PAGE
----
Public Release: 

Pitt chemical biologist finds new halogenation enzyme

Discovery is expected to impact pharmaceutical and agricultural industries

University of Pittsburgh

PITTSBURGH--Molecules containing carbon-halogen bonds are produced naturally across all kingdoms of life and constitute a large family of natural products with a broad range of biological activities. The presence of halogen substituents in many bioactive compounds has a profound influence on their molecular properties.

One of the Holy Grails in chemical science has been to find the late-stage, site-specific incorporation of a halogen atom into a complex natural product by replacing an sp³ C-H bond (one of the most inert chemical bonds known in an organic compound) with a C-X bond (X=halogen). Until work was undertaken in the laboratory of Xinyu Liu at the University of Pittsburgh, there was no reliable synthetic or biological method known to be able to achieve this type of transformation.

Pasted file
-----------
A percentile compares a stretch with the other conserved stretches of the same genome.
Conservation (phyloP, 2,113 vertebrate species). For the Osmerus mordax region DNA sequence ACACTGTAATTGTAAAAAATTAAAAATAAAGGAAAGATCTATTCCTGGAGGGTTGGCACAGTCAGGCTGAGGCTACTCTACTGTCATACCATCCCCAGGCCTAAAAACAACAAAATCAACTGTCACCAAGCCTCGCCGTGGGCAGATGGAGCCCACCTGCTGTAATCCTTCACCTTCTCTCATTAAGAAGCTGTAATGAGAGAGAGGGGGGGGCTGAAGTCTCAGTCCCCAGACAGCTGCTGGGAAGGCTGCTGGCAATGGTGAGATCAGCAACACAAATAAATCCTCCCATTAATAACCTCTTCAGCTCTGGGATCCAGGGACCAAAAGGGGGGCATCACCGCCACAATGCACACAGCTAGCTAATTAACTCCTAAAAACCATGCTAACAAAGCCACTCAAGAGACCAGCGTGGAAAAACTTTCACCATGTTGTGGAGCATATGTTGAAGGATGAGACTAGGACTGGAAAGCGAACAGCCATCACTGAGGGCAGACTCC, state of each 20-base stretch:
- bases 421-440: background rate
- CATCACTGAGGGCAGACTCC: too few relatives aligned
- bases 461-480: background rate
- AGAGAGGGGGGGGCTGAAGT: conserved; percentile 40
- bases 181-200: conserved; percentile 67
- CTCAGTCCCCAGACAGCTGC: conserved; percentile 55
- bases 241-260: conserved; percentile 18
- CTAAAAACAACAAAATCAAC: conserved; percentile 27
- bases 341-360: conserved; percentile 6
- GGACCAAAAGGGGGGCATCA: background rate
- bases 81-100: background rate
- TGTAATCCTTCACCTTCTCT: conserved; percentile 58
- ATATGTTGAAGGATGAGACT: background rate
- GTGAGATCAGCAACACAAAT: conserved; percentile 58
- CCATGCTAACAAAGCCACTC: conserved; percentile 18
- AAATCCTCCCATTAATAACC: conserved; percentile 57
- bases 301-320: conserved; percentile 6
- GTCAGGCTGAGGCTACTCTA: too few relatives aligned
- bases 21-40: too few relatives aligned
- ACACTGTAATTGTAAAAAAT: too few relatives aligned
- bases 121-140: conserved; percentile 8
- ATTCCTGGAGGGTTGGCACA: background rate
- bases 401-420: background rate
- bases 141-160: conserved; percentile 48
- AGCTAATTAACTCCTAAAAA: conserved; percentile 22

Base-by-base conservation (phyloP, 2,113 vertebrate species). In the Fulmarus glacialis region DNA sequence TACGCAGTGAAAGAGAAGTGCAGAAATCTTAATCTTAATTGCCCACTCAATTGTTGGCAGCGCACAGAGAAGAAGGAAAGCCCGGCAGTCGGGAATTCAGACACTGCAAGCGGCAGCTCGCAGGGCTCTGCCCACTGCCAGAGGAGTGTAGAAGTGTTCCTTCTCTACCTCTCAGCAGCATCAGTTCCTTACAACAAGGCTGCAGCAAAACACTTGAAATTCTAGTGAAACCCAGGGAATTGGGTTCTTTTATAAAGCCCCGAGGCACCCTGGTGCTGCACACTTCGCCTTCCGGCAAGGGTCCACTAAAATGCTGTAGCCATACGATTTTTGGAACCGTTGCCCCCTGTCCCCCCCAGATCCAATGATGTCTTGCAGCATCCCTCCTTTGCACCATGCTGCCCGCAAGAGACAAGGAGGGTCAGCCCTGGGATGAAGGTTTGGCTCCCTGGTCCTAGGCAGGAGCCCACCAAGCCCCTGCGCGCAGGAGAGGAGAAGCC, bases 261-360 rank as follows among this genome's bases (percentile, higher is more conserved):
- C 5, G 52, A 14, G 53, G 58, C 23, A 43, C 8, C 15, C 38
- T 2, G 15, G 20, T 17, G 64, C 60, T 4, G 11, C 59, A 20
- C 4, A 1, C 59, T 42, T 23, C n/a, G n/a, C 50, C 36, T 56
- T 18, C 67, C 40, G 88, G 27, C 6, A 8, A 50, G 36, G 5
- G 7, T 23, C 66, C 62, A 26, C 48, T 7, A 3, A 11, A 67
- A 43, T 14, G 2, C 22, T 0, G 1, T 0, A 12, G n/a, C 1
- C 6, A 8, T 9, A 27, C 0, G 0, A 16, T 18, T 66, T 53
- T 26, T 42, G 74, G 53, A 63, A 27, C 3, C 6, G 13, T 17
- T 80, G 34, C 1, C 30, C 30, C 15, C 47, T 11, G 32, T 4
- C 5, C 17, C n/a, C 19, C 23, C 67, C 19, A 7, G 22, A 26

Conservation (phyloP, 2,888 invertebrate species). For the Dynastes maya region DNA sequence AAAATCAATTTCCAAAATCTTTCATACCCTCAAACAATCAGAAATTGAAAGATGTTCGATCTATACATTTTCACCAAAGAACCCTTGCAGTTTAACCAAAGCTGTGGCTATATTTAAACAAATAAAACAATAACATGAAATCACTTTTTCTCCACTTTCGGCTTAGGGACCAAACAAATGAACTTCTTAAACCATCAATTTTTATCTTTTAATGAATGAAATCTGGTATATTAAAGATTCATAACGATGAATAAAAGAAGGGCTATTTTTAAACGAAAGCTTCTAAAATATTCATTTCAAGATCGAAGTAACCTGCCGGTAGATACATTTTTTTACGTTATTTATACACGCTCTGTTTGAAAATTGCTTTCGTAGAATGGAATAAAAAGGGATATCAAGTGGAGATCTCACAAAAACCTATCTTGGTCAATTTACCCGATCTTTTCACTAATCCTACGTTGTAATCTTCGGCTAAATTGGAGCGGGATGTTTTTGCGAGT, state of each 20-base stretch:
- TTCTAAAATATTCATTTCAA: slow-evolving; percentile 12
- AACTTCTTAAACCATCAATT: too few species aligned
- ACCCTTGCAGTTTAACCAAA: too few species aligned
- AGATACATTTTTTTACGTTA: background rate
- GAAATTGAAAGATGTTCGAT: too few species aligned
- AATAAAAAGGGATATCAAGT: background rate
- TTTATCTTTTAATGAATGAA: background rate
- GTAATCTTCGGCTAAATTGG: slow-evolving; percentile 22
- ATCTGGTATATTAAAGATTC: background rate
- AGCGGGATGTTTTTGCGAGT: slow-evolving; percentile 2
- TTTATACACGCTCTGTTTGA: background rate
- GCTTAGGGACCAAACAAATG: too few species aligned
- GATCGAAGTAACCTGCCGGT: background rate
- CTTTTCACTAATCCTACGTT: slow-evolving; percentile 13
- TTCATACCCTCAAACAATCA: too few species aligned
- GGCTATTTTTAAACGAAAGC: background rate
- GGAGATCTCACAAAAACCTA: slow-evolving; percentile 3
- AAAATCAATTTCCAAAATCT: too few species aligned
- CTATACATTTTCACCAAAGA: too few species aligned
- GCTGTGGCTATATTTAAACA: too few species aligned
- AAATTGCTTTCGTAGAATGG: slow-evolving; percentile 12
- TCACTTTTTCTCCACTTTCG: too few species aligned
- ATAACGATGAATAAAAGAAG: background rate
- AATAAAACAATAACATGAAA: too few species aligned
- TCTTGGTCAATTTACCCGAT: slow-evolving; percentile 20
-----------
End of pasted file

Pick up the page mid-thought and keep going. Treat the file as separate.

In an article published online on Sept. 14 in Nature Chemical Biology, the group, led by Liu, an assistant professor of chemistry within Pitt's Kenneth P. Dietrich School of Arts and Sciences, has discovered the first enzyme that can accomplish this feat.

Liu and postdoctoral fellow Matthew Hillwig studied bacteria and demonstrated that the WelO5 protein is the first enzyme identified to have the capacity to mediate the regio- and stereospecific replacement of an aliphatic C-H bond to C-Cl bond on a freestanding small molecule. Specifically, they determined this by studying the biogenesis of hapalindole-type alkaloid welwitindolinones in stigonematalean cyanobacteria.

Their work also provides conclusive evidence on a longstanding question regarding the enzymatic origin of chlorine substitution in the biogenesis of hapalindole-type alkaloids in accordance with a proposal that was recently formulated by the Liu group.

It is expected that this discovery will present unprecedented opportunities to evolve new catalysts for selective late-stage halogenations on unactivated carbons in complex molecular scaffolds.

This development could find broad applications in pharmaceutical and agricultural industries, enabling medicinal chemists to tailor synthetic molecules with halogen substituents in order to improve their pharmacological profiles.

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